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How Your Newborn Behaves

Lying in your arms or in the crib beside you, your newborn makes a tight little bundle. Just as he did in the womb, he’ll keep his arms and legs bent up close to his body and his fingers tightly clenched, although you should be able to straighten them gently with your hands. His feet will naturally curve inward. It may take several weeks for his body to unfold from this preferred fetal position.

You’ll have to wait even longer for him to make the cooing or babbling sounds we generally think of as “baby talk.” However, from the beginning he’ll be very noisy. Besides crying when something is wrong, he’ll have a wide variety of grunts, squeaks, sighs, sneezes, and hiccups. (You may even remember the hiccups from pregnancy!) Most of these sounds, just like his sudden movements, are reactions to disturbances around him; a shrill sound or a strong odor may be all it takes for him to jump or cry.

These reactions, as well as more subtle ones, are signs of how well your baby’s senses are functioning at birth. After all those months in the womb, he’ll quickly recognize his mother’s voice (and possibly his father’s, as well). If you play soothing music, he may become quiet as he listens or he’ll move gently in time with it.

By using the senses of smell and taste, your newborn is able to distinguish breastmilk from any other liquid. Born with a sweet tooth, he’ll prefer sugar water to plain water and will wrinkle his nose at sour or bitter scents and tastes.

Your baby’s vision will be best within an 8 to 12 inch (20.3 to 30.5 cm) range, which means he can see your face perfectly as you hold and feed him. But when you are farther away, his eyes may wander, giving him a cross-eyed appearance. During the first couple of months of his life, don’t worry about this. As his eye muscles mature and his vision improves, both eyes will remain focused on the same thing at the same time. This usually occurs between two and three months of age. If it does not, bring it to the attention of your baby’s pediatrician.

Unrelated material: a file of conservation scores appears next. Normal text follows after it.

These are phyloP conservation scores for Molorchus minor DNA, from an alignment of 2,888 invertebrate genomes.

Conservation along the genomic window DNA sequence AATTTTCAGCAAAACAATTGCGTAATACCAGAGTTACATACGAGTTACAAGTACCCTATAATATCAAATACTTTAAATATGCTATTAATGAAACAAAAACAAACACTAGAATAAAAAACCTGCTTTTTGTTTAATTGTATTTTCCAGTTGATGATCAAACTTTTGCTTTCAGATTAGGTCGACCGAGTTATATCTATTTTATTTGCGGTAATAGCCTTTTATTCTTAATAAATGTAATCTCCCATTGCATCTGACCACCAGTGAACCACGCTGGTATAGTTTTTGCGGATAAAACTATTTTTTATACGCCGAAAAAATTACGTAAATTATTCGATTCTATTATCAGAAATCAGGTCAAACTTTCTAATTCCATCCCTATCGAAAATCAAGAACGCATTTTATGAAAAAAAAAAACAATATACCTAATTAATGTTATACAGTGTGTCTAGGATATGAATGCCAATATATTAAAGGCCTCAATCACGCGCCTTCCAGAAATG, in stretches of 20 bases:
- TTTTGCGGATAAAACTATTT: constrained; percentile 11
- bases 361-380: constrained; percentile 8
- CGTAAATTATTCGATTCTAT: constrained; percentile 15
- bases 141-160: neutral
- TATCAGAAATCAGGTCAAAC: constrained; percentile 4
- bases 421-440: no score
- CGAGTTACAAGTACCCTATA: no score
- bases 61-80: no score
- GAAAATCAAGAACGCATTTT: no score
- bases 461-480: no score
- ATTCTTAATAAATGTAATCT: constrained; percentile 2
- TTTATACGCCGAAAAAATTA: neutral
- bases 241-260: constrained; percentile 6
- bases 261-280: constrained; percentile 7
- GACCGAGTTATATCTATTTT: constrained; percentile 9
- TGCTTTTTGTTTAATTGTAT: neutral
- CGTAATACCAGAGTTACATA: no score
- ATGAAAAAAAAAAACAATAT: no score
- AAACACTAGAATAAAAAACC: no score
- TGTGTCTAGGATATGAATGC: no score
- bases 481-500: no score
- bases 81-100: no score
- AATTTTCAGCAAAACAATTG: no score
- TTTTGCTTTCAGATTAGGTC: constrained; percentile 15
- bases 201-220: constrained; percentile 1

While your infant will be able to distinguish light from dark at birth, he will not yet see the full range of colors. While young infants who are shown a pattern of black and white or sharply contrasting colors may study them with interest, they are not likely to respond at all when shown a picture with lots of closely related colors.

Perhaps the newborn's most important sense is touch. After months of being bathed in warm fluid in the womb, your baby will now be exposed to all sorts of new sensations - some harsh, some wonderfully comforting. While he may cringe at a sudden gust of cold air, he'll love the feel of a soft blanket and the warmth of your arms around him. Holding your baby will give him as much pleasure as it does you. It will give him a sense of security and comfort, and it will tell him he is loved. Research shows that close emotional bonding actually will promote his growth and development.

Last Updated
Caring for Your Baby and Young Child: Birth to Age 5 (Copyright © 2009 American Academy of Pediatrics)
The information contained on this Web site should not be used as a substitute for the medical care and advice of your pediatrician. There may be variations in treatment that your pediatrician may recommend based on individual facts and circumstances.
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